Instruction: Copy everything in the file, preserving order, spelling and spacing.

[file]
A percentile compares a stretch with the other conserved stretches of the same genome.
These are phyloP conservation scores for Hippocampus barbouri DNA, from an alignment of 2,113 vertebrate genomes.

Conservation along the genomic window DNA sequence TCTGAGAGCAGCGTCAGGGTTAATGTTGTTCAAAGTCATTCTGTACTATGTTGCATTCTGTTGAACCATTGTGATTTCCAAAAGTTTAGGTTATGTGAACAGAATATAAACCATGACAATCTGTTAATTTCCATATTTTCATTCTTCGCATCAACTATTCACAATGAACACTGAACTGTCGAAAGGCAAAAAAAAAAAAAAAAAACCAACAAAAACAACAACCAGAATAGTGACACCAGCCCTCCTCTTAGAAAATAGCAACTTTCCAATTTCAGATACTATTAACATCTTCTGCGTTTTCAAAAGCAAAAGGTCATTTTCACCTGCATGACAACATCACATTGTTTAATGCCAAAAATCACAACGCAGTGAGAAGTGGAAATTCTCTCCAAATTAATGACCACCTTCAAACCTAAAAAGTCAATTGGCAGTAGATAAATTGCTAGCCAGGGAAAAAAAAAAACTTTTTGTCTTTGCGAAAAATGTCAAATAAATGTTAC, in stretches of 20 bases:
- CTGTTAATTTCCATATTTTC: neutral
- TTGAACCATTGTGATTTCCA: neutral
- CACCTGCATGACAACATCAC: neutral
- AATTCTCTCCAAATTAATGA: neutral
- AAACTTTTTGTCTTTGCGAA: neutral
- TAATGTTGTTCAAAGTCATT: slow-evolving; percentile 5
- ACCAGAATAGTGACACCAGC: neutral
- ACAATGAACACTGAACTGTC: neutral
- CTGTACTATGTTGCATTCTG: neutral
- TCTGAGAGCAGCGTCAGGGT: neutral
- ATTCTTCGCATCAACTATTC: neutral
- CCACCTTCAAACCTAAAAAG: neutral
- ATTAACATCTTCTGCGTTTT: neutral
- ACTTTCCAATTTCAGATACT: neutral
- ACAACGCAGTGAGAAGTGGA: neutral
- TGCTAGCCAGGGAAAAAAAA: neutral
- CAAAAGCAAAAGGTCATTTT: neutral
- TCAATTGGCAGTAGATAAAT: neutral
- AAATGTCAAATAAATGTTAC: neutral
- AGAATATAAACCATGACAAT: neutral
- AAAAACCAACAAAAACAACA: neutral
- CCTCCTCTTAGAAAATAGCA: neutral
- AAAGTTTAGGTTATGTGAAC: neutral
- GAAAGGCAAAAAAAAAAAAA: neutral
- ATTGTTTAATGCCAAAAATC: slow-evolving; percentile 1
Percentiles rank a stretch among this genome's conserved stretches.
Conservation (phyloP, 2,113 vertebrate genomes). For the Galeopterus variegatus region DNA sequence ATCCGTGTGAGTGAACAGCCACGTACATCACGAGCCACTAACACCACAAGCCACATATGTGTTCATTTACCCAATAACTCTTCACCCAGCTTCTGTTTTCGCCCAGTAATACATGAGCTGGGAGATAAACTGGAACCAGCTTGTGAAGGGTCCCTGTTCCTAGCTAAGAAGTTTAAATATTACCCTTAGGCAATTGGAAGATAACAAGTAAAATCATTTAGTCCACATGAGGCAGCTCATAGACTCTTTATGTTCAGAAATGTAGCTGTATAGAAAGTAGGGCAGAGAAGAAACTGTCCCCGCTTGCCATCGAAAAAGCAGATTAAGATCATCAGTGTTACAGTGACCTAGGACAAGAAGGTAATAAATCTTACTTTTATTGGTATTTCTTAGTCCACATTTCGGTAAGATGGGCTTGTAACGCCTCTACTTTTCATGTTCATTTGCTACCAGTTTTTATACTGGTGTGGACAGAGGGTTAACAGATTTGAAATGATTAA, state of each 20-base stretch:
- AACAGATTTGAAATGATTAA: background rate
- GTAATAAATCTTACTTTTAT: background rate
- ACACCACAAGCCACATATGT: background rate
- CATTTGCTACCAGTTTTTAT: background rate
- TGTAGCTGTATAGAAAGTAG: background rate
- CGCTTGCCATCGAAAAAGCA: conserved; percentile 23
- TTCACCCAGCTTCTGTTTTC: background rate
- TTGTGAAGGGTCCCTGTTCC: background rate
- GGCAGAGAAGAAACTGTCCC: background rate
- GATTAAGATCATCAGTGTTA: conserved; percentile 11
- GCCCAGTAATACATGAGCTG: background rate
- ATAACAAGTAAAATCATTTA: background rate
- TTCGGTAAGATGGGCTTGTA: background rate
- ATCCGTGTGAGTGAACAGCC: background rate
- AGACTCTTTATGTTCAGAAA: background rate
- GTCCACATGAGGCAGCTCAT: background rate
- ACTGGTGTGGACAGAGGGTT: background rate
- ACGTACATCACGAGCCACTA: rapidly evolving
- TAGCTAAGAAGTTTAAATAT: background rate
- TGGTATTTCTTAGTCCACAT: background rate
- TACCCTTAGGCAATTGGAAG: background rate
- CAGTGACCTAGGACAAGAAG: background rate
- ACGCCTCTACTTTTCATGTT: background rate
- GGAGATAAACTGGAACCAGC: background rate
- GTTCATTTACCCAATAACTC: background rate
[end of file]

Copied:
A percentile compares a stretch with the other conserved stretches of the same genome.
These are phyloP conservation scores for Hippocampus barbouri DNA, from an alignment of 2,113 vertebrate genomes.

Conservation along the genomic window DNA sequence TCTGAGAGCAGCGTCAGGGTTAATGTTGTTCAAAGTCATTCTGTACTATGTTGCATTCTGTTGAACCATTGTGATTTCCAAAAGTTTAGGTTATGTGAACAGAATATAAACCATGACAATCTGTTAATTTCCATATTTTCATTCTTCGCATCAACTATTCACAATGAACACTGAACTGTCGAAAGGCAAAAAAAAAAAAAAAAAACCAACAAAAACAACAACCAGAATAGTGACACCAGCCCTCCTCTTAGAAAATAGCAACTTTCCAATTTCAGATACTATTAACATCTTCTGCGTTTTCAAAAGCAAAAGGTCATTTTCACCTGCATGACAACATCACATTGTTTAATGCCAAAAATCACAACGCAGTGAGAAGTGGAAATTCTCTCCAAATTAATGACCACCTTCAAACCTAAAAAGTCAATTGGCAGTAGATAAATTGCTAGCCAGGGAAAAAAAAAAACTTTTTGTCTTTGCGAAAAATGTCAAATAAATGTTAC, in stretches of 20 bases:
- CTGTTAATTTCCATATTTTC: neutral
- TTGAACCATTGTGATTTCCA: neutral
- CACCTGCATGACAACATCAC: neutral
- AATTCTCTCCAAATTAATGA: neutral
- AAACTTTTTGTCTTTGCGAA: neutral
- TAATGTTGTTCAAAGTCATT: slow-evolving; percentile 5
- ACCAGAATAGTGACACCAGC: neutral
- ACAATGAACACTGAACTGTC: neutral
- CTGTACTATGTTGCATTCTG: neutral
- TCTGAGAGCAGCGTCAGGGT: neutral
- ATTCTTCGCATCAACTATTC: neutral
- CCACCTTCAAACCTAAAAAG: neutral
- ATTAACATCTTCTGCGTTTT: neutral
- ACTTTCCAATTTCAGATACT: neutral
- ACAACGCAGTGAGAAGTGGA: neutral
- TGCTAGCCAGGGAAAAAAAA: neutral
- CAAAAGCAAAAGGTCATTTT: neutral
- TCAATTGGCAGTAGATAAAT: neutral
- AAATGTCAAATAAATGTTAC: neutral
- AGAATATAAACCATGACAAT: neutral
- AAAAACCAACAAAAACAACA: neutral
- CCTCCTCTTAGAAAATAGCA: neutral
- AAAGTTTAGGTTATGTGAAC: neutral
- GAAAGGCAAAAAAAAAAAAA: neutral
- ATTGTTTAATGCCAAAAATC: slow-evolving; percentile 1
Percentiles rank a stretch among this genome's conserved stretches.
Conservation (phyloP, 2,113 vertebrate genomes). For the Galeopterus variegatus region DNA sequence ATCCGTGTGAGTGAACAGCCACGTACATCACGAGCCACTAACACCACAAGCCACATATGTGTTCATTTACCCAATAACTCTTCACCCAGCTTCTGTTTTCGCCCAGTAATACATGAGCTGGGAGATAAACTGGAACCAGCTTGTGAAGGGTCCCTGTTCCTAGCTAAGAAGTTTAAATATTACCCTTAGGCAATTGGAAGATAACAAGTAAAATCATTTAGTCCACATGAGGCAGCTCATAGACTCTTTATGTTCAGAAATGTAGCTGTATAGAAAGTAGGGCAGAGAAGAAACTGTCCCCGCTTGCCATCGAAAAAGCAGATTAAGATCATCAGTGTTACAGTGACCTAGGACAAGAAGGTAATAAATCTTACTTTTATTGGTATTTCTTAGTCCACATTTCGGTAAGATGGGCTTGTAACGCCTCTACTTTTCATGTTCATTTGCTACCAGTTTTTATACTGGTGTGGACAGAGGGTTAACAGATTTGAAATGATTAA, state of each 20-base stretch:
- AACAGATTTGAAATGATTAA: background rate
- GTAATAAATCTTACTTTTAT: background rate
- ACACCACAAGCCACATATGT: background rate
- CATTTGCTACCAGTTTTTAT: background rate
- TGTAGCTGTATAGAAAGTAG: background rate
- CGCTTGCCATCGAAAAAGCA: conserved; percentile 23
- TTCACCCAGCTTCTGTTTTC: background rate
- TTGTGAAGGGTCCCTGTTCC: background rate
- GGCAGAGAAGAAACTGTCCC: background rate
- GATTAAGATCATCAGTGTTA: conserved; percentile 11
- GCCCAGTAATACATGAGCTG: background rate
- ATAACAAGTAAAATCATTTA: background rate
- TTCGGTAAGATGGGCTTGTA: background rate
- ATCCGTGTGAGTGAACAGCC: background rate
- AGACTCTTTATGTTCAGAAA: background rate
- GTCCACATGAGGCAGCTCAT: background rate
- ACTGGTGTGGACAGAGGGTT: background rate
- ACGTACATCACGAGCCACTA: rapidly evolving
- TAGCTAAGAAGTTTAAATAT: background rate
- TGGTATTTCTTAGTCCACAT: background rate
- TACCCTTAGGCAATTGGAAG: background rate
- CAGTGACCTAGGACAAGAAG: background rate
- ACGCCTCTACTTTTCATGTT: background rate
- GGAGATAAACTGGAACCAGC: background rate
- GTTCATTTACCCAATAACTC: background rate